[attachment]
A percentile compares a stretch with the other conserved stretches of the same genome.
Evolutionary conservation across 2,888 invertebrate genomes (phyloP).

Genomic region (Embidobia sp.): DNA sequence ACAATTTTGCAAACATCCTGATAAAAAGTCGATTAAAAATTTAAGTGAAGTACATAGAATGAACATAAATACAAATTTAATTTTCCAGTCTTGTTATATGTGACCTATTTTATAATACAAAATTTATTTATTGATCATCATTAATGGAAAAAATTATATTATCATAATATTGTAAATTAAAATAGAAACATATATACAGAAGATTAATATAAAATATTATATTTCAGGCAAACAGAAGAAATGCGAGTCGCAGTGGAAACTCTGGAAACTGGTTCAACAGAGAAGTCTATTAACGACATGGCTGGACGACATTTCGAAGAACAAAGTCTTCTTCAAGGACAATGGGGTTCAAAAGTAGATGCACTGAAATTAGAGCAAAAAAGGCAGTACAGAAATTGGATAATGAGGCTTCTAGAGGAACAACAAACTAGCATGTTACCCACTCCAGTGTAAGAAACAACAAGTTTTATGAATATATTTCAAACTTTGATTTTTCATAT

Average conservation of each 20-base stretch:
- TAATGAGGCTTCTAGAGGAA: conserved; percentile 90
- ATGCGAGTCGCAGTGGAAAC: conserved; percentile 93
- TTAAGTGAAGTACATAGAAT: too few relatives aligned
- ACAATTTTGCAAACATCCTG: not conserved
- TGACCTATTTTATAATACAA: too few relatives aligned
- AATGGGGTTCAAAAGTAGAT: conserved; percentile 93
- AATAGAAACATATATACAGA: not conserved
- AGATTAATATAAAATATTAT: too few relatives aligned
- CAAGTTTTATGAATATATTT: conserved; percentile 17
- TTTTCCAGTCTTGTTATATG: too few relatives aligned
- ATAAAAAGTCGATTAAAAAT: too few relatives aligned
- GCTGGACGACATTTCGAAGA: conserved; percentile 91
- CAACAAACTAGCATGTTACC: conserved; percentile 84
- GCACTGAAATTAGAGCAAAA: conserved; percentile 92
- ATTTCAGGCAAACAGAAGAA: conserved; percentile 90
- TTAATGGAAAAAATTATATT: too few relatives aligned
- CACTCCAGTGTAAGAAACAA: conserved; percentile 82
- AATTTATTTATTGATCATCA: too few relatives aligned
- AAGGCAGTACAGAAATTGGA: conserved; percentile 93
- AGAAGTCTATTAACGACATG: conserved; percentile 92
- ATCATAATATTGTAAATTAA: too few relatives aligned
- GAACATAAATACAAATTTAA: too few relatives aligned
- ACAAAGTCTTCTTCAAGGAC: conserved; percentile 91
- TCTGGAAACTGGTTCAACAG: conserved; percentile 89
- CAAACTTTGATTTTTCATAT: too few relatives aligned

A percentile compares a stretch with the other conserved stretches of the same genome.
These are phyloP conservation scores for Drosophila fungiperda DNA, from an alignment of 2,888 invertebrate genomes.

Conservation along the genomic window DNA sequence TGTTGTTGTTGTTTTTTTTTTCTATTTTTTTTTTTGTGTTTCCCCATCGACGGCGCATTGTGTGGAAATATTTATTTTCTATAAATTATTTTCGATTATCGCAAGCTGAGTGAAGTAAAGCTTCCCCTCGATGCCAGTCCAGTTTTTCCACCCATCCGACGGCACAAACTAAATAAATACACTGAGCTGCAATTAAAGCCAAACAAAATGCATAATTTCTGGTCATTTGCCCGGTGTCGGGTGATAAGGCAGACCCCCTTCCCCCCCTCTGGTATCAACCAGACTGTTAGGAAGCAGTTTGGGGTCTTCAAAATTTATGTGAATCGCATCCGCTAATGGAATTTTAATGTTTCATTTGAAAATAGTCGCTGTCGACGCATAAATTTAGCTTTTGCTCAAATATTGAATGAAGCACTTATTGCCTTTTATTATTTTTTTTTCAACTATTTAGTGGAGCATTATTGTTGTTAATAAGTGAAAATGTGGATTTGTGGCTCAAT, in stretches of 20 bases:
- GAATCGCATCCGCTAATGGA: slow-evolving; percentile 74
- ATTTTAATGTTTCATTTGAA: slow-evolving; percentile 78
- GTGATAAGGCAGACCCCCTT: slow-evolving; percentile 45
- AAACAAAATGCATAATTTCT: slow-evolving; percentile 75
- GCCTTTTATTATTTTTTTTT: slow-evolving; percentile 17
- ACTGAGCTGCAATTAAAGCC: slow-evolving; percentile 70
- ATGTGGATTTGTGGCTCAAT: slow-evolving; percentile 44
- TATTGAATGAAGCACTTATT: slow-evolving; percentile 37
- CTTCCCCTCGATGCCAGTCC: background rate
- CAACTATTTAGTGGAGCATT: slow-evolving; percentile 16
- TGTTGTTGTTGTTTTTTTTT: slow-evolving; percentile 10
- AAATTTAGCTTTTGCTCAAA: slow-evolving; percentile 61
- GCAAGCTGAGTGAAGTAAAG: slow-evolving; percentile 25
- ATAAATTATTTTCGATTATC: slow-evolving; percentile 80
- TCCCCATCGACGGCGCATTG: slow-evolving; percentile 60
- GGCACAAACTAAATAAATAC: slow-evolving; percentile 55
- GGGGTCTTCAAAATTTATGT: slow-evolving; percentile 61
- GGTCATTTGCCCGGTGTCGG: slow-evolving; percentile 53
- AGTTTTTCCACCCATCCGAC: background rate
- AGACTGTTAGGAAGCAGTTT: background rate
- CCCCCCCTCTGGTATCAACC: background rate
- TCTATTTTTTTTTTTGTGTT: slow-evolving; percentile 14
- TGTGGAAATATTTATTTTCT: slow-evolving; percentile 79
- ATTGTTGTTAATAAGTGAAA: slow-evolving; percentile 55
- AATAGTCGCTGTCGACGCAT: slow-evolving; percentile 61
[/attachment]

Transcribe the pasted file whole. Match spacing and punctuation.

A percentile compares a stretch with the other conserved stretches of the same genome.
Evolutionary conservation across 2,888 invertebrate genomes (phyloP).

Genomic region (Embidobia sp.): DNA sequence ACAATTTTGCAAACATCCTGATAAAAAGTCGATTAAAAATTTAAGTGAAGTACATAGAATGAACATAAATACAAATTTAATTTTCCAGTCTTGTTATATGTGACCTATTTTATAATACAAAATTTATTTATTGATCATCATTAATGGAAAAAATTATATTATCATAATATTGTAAATTAAAATAGAAACATATATACAGAAGATTAATATAAAATATTATATTTCAGGCAAACAGAAGAAATGCGAGTCGCAGTGGAAACTCTGGAAACTGGTTCAACAGAGAAGTCTATTAACGACATGGCTGGACGACATTTCGAAGAACAAAGTCTTCTTCAAGGACAATGGGGTTCAAAAGTAGATGCACTGAAATTAGAGCAAAAAAGGCAGTACAGAAATTGGATAATGAGGCTTCTAGAGGAACAACAAACTAGCATGTTACCCACTCCAGTGTAAGAAACAACAAGTTTTATGAATATATTTCAAACTTTGATTTTTCATAT

Average conservation of each 20-base stretch:
- TAATGAGGCTTCTAGAGGAA: conserved; percentile 90
- ATGCGAGTCGCAGTGGAAAC: conserved; percentile 93
- TTAAGTGAAGTACATAGAAT: too few relatives aligned
- ACAATTTTGCAAACATCCTG: not conserved
- TGACCTATTTTATAATACAA: too few relatives aligned
- AATGGGGTTCAAAAGTAGAT: conserved; percentile 93
- AATAGAAACATATATACAGA: not conserved
- AGATTAATATAAAATATTAT: too few relatives aligned
- CAAGTTTTATGAATATATTT: conserved; percentile 17
- TTTTCCAGTCTTGTTATATG: too few relatives aligned
- ATAAAAAGTCGATTAAAAAT: too few relatives aligned
- GCTGGACGACATTTCGAAGA: conserved; percentile 91
- CAACAAACTAGCATGTTACC: conserved; percentile 84
- GCACTGAAATTAGAGCAAAA: conserved; percentile 92
- ATTTCAGGCAAACAGAAGAA: conserved; percentile 90
- TTAATGGAAAAAATTATATT: too few relatives aligned
- CACTCCAGTGTAAGAAACAA: conserved; percentile 82
- AATTTATTTATTGATCATCA: too few relatives aligned
- AAGGCAGTACAGAAATTGGA: conserved; percentile 93
- AGAAGTCTATTAACGACATG: conserved; percentile 92
- ATCATAATATTGTAAATTAA: too few relatives aligned
- GAACATAAATACAAATTTAA: too few relatives aligned
- ACAAAGTCTTCTTCAAGGAC: conserved; percentile 91
- TCTGGAAACTGGTTCAACAG: conserved; percentile 89
- CAAACTTTGATTTTTCATAT: too few relatives aligned

A percentile compares a stretch with the other conserved stretches of the same genome.
These are phyloP conservation scores for Drosophila fungiperda DNA, from an alignment of 2,888 invertebrate genomes.

Conservation along the genomic window DNA sequence TGTTGTTGTTGTTTTTTTTTTCTATTTTTTTTTTTGTGTTTCCCCATCGACGGCGCATTGTGTGGAAATATTTATTTTCTATAAATTATTTTCGATTATCGCAAGCTGAGTGAAGTAAAGCTTCCCCTCGATGCCAGTCCAGTTTTTCCACCCATCCGACGGCACAAACTAAATAAATACACTGAGCTGCAATTAAAGCCAAACAAAATGCATAATTTCTGGTCATTTGCCCGGTGTCGGGTGATAAGGCAGACCCCCTTCCCCCCCTCTGGTATCAACCAGACTGTTAGGAAGCAGTTTGGGGTCTTCAAAATTTATGTGAATCGCATCCGCTAATGGAATTTTAATGTTTCATTTGAAAATAGTCGCTGTCGACGCATAAATTTAGCTTTTGCTCAAATATTGAATGAAGCACTTATTGCCTTTTATTATTTTTTTTTCAACTATTTAGTGGAGCATTATTGTTGTTAATAAGTGAAAATGTGGATTTGTGGCTCAAT, in stretches of 20 bases:
- GAATCGCATCCGCTAATGGA: slow-evolving; percentile 74
- ATTTTAATGTTTCATTTGAA: slow-evolving; percentile 78
- GTGATAAGGCAGACCCCCTT: slow-evolving; percentile 45
- AAACAAAATGCATAATTTCT: slow-evolving; percentile 75
- GCCTTTTATTATTTTTTTTT: slow-evolving; percentile 17
- ACTGAGCTGCAATTAAAGCC: slow-evolving; percentile 70
- ATGTGGATTTGTGGCTCAAT: slow-evolving; percentile 44
- TATTGAATGAAGCACTTATT: slow-evolving; percentile 37
- CTTCCCCTCGATGCCAGTCC: background rate
- CAACTATTTAGTGGAGCATT: slow-evolving; percentile 16
- TGTTGTTGTTGTTTTTTTTT: slow-evolving; percentile 10
- AAATTTAGCTTTTGCTCAAA: slow-evolving; percentile 61
- GCAAGCTGAGTGAAGTAAAG: slow-evolving; percentile 25
- ATAAATTATTTTCGATTATC: slow-evolving; percentile 80
- TCCCCATCGACGGCGCATTG: slow-evolving; percentile 60
- GGCACAAACTAAATAAATAC: slow-evolving; percentile 55
- GGGGTCTTCAAAATTTATGT: slow-evolving; percentile 61
- GGTCATTTGCCCGGTGTCGG: slow-evolving; percentile 53
- AGTTTTTCCACCCATCCGAC: background rate
- AGACTGTTAGGAAGCAGTTT: background rate
- CCCCCCCTCTGGTATCAACC: background rate
- TCTATTTTTTTTTTTGTGTT: slow-evolving; percentile 14
- TGTGGAAATATTTATTTTCT: slow-evolving; percentile 79
- ATTGTTGTTAATAAGTGAAA: slow-evolving; percentile 55
- AATAGTCGCTGTCGACGCAT: slow-evolving; percentile 61